For many years fluids have been injected (secondary and enhanced oil recovery methods) into oil and natural gas fields to optimize recovery. This is primarily done through water and carbon dioxide (CO2 ) floods. At the Snipe Lake oil field in Alberta, Canada a 5.1 magnitude earthquake occurred in 1970; the earthquake was associated with the extraction of hydrocarbons using secondary recovery methods (fluid injection). Studies have indicated that these procedures may infrequently cause earthquakes ranging from magnitude 1.9 to 5.1 (Davies and others, 2013), with the majority of the earthquakes occurring at the low end of the observed magnitude range.
Fluid injection into the subsurface is a common procedure around the world and has been so for many decades by governments, municipalities, and various industries. This process is done to dispose of wastewater or chemicals below a serviceable water aquifer and to assist in the extraction of hydrocarbons located in oil and gas reservoirs. Other parameters that can contribute to induced seismicity related to fluid injection include the temperature and volume of the fluid injected, injection rates and pressure, proximity to faults, geologic formation targets, and the injection depth (Davies and others, 2013).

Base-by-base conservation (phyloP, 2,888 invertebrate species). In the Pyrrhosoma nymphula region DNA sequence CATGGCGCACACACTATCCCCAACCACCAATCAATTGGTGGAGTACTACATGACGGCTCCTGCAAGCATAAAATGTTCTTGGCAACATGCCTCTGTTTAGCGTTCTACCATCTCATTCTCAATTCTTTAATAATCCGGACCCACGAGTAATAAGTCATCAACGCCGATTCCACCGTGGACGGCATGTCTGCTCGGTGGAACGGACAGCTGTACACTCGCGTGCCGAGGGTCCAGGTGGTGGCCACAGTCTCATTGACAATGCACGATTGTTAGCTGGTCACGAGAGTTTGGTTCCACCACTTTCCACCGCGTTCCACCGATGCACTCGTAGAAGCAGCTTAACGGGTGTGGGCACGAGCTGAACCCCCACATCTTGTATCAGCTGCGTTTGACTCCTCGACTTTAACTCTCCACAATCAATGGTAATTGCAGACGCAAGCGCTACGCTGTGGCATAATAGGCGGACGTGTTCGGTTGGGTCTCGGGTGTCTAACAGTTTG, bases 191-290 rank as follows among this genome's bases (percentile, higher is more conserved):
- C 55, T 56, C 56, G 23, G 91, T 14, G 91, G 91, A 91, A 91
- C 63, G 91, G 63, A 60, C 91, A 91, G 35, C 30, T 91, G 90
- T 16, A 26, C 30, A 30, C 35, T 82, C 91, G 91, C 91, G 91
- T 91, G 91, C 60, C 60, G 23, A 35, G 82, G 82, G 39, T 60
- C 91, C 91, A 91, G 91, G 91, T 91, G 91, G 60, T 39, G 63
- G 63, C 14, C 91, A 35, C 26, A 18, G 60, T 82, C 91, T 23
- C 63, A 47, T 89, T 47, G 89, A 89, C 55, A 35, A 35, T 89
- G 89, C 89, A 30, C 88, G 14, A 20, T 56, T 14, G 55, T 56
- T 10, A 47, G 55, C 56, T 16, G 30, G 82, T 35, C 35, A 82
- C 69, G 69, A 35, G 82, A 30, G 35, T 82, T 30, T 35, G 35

Over the last few years, there has been an increased interest in induced seismic events that may be related to injection/disposal wells. This has primarily been in Oklahoma, Texas, Arkansas, Colorado, New Mexico, and Ohio where recent earthquake activity potentially related to injection/disposal wells has occurred. These states are currently investigating the possible correlation between earthquakes and injection/disposal operations with industry, U.S. Geological Survey (USGS), and the U.S. Environmental Protection Agency (EPA). Induced seismic events in these and other cases appear to have some or many of the following general characteristics and observations:
• Associated with some “higher volume” injection/disposal wells (injecting hundreds or thousands of barrels per day); injecting fluids into “deep” (thousands of feet below the surface) rock formations.
• Associated with wells that require pumping (pressure) to dispose of the fluids versus wells that take fluid by means of gravity only.
• An area immediately around the well (within a few miles) suddenly experiences many small earthquakes (swarms/clusters) that are below magnitude 2. A few earthquakes of up to magnitude 5 have also been reported.
• Appear to be associated with fluid injection into relatively competent rock formations (well consolidated) and/or in formations that are relatively near basement rock (within a few thousand feet).
• Geologic faults exist in relative proximity to the well bore (within approximately 0 to 5 miles). The faults do not typically extend to the surface and are not recently active (Holocene aged, approximately 12,000 years to the present).
• Appear not to be related to wells undergoing active drilling operations.
The complete report is available here.